How to protect your business idea from theft

8th Dec 2016
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Turning a business idea into reality needs collaboration with and feedback from as many parties as possible. But this means revealing your idea to all these individuals and organisations, thereby putting your business at risk, and maybe even losing some sleep over it. You may be extremely cautious in choosing whom you disclose information to. But the truth is, the more the ears that are listening, more will be the chances of your idea falling into the wrong hands. Here’s what you can do to protect that idea as much as possible.

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Understand the legalities

Non-disclosure agreement (NDA) – This is the first option that comes to a novice’s mind. But here’s the thing – asking an investor to sign this before pitching your idea to them is futile. Investors are approached by many business ideas. If they sign a non-disclosure agreement each time, not only will they be ruling out investment opportunities, they will also be risking needless legal action. It is therefore best to exercise this only while revealing your idea to employees or other associates.

Provisional patent – Filing for a patent is a time consuming task that can delay the initiation of your business. Besides, it is also an expensive affair for an entrepreneur with a tight budget. You could instead file for a provisional patent that ‘holds’ your idea for 12 months until it expires.

Trademark – Creating a brand name and trademarking it can provide some protection as an idea is, after all, associated with the brand. A trademark also establishes the date that your business kicked-off. This information can be crucial to establish the fact that the idea was in fact yours. This is, however, a thin blanket of protection as it is only intellectual property rights than one can use to claim an idea as theirs.

Non-compete agreement – This agreement that can be signed with employees, distributors, or suppliers, specifies that these associates cannot enter into a similar trade with a competitor. It comes with a time period, and a two to three year agreement is reasonable to protect your business idea.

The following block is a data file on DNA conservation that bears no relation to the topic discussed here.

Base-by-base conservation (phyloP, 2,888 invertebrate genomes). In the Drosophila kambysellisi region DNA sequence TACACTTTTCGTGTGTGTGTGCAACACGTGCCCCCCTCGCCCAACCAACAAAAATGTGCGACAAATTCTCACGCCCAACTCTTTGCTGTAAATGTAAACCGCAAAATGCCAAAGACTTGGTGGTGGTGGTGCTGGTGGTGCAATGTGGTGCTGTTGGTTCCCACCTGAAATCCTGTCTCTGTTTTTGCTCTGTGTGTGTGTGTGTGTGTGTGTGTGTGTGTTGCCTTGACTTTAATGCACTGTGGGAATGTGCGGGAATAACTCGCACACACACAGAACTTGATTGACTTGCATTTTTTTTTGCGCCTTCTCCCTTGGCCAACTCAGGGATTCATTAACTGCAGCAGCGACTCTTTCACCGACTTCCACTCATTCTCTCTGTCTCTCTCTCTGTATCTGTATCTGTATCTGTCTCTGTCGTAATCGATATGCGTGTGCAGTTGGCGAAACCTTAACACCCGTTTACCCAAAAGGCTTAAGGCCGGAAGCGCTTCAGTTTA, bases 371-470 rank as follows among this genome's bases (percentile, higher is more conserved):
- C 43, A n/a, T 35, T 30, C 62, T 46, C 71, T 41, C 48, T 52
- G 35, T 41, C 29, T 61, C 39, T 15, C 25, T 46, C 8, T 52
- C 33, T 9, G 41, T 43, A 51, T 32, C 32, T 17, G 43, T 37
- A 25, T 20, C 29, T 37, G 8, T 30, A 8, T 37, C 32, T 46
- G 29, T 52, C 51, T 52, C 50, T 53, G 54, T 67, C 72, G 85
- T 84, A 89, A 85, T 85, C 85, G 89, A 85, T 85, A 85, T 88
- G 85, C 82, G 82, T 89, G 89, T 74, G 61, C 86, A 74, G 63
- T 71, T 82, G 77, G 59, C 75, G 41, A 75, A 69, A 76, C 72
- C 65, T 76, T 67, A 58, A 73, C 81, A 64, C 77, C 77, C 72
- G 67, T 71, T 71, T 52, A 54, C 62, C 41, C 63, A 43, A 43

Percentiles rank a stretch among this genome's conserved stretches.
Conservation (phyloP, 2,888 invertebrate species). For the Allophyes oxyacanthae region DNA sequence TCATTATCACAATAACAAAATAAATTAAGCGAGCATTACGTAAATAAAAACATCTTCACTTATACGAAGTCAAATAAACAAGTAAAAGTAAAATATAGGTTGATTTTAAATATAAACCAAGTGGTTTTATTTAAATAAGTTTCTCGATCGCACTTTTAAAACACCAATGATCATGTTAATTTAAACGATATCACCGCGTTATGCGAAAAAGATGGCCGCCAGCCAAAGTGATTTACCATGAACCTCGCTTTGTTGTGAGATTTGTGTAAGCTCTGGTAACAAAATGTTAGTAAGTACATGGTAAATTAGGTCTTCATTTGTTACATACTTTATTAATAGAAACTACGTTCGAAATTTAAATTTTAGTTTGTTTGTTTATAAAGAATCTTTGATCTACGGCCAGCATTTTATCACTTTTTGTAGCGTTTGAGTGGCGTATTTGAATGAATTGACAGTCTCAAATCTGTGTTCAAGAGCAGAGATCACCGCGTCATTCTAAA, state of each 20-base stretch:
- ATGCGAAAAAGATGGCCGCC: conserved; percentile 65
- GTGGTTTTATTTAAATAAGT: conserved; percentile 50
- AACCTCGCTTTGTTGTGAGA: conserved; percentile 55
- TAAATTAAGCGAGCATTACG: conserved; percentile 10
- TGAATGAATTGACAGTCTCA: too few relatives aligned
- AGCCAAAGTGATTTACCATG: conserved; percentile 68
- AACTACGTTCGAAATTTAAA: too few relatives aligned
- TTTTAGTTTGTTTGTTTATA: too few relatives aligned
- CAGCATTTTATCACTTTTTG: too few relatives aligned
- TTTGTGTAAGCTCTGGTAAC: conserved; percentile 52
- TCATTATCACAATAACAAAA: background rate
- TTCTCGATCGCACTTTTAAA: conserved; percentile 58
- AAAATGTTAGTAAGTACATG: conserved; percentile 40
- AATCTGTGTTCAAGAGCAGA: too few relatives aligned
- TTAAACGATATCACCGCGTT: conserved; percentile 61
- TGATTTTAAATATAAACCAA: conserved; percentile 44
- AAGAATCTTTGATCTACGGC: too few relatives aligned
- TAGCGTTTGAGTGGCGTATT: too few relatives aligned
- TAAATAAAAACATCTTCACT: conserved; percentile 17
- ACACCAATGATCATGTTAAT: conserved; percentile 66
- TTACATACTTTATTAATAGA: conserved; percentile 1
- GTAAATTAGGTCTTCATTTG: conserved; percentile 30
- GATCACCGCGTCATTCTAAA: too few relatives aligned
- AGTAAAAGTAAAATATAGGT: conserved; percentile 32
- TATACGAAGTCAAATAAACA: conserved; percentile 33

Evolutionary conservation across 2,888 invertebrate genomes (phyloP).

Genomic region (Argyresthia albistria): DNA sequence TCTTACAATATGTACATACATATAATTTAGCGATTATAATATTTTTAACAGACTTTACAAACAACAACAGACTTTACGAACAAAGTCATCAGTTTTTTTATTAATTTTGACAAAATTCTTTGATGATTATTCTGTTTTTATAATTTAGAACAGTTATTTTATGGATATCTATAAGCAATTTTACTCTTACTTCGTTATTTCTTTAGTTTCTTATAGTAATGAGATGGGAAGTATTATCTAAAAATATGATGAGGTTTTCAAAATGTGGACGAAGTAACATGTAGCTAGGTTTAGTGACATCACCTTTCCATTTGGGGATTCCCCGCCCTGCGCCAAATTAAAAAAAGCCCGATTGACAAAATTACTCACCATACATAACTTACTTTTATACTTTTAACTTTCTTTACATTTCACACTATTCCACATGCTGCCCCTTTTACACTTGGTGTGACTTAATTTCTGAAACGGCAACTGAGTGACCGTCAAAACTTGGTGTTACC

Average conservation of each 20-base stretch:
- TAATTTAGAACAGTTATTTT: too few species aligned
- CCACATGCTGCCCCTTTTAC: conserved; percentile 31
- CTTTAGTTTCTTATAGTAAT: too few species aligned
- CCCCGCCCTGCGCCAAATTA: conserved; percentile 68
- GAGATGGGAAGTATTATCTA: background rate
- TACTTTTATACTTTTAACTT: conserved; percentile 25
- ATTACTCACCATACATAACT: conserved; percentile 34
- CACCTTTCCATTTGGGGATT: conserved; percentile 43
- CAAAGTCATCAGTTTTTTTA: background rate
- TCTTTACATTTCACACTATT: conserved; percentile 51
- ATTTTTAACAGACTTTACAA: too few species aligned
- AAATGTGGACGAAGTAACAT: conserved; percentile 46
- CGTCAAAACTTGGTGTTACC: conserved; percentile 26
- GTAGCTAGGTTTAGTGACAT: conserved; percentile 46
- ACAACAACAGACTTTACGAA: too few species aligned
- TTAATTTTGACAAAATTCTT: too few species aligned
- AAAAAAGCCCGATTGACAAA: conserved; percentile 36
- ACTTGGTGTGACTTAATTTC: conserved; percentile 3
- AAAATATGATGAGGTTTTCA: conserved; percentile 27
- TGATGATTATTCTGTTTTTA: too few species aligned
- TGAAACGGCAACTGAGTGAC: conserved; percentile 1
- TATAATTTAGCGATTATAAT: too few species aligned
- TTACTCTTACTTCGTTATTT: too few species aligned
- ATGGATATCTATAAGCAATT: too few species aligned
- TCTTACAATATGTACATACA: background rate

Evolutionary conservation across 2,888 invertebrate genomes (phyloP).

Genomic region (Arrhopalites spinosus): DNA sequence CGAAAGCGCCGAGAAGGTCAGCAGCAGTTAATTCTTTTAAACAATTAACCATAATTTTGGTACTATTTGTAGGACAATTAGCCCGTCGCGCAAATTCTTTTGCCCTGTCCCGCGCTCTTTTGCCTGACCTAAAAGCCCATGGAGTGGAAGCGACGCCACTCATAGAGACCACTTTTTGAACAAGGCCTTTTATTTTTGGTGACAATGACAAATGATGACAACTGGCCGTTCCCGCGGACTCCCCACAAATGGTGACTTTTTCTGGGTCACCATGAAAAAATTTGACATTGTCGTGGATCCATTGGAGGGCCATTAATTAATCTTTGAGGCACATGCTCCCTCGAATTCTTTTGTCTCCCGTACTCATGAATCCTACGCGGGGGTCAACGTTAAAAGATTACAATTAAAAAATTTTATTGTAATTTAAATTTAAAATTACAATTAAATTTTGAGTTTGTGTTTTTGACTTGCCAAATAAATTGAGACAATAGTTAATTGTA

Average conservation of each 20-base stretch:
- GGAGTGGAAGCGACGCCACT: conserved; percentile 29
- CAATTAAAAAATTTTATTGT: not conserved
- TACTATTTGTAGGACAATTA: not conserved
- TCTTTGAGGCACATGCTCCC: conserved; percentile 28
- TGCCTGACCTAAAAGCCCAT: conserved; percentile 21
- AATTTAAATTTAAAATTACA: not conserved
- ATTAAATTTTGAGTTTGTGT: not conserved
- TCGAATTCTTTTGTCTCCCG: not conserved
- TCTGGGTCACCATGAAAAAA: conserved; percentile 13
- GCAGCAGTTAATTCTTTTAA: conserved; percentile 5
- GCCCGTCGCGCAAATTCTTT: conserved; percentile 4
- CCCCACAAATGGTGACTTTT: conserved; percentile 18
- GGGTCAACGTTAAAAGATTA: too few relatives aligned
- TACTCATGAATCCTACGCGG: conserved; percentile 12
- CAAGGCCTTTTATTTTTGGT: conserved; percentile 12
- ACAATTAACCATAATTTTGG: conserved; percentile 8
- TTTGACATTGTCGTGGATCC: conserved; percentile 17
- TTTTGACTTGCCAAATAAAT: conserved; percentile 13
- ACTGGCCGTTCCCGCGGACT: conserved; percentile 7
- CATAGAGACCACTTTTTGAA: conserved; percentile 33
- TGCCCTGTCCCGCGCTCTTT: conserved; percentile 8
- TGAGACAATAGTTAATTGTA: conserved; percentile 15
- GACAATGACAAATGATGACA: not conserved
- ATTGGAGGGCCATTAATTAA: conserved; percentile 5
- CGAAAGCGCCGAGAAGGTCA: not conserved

Legalities can have loopholes and should not be depended on entirely. It is therefore best to secure your business idea by taking the following measures as well.

Do a thorough research

Although you cannot get investors to sign an NDA, you can still do your part by checking their track records before approaching them. You could also check for complaints regarding their business deals. Getting the dirt on them, or any individual you reveal your business idea to, is necessary as that information will back your instincts. Sometimes, you will be approached by interested parties wanting to invest or contribute to the business. In such cases especially, your background research has to be thorough to understand their motives.

Reveal selectively

Sometimes, when faced by the prospect of a new client, many tend to enthusiastically reveal their business strategies. Keep in mind that only your investors will require details of your business ideas and strategies, and every other interaction should be on a need-to-know-basis. Be it consultants, employees, developers, or any other associate you bring on board, it is best to first decide what information is required for each of these individuals to function, and then disclose only that. Playing smart is the best protection you can provide to your business.

Document whatever you can

Try to set a paper trail for every activity and interaction, wherever you’ve disclosed information. Keep a track of your discussions with individuals and organisations, so you’re aware of the information you reveal to each. Documentation is the first thing you can fall back on in case of legal issues. Without a paper trail, the court will not be able to assist you as the medium of law is paper. The more you have in writing, the sturdier your case will be if you’re ever forced to take legal action.

Despite the risk involved, it is important to share your ideas and plans with experienced people in the business. Withholding your idea in the fear of theft will only inhibit the growth of your business as learning to sell your idea is crucial to move ahead – whether you’re head-hunting for clients, partners, or investors. If you take the said precautions and hire a lawyer for guidance in the legal matters, you really have nothing to worry about as the chances of someone stealing your idea are not very high, and definitely not worth losing your sleep over.

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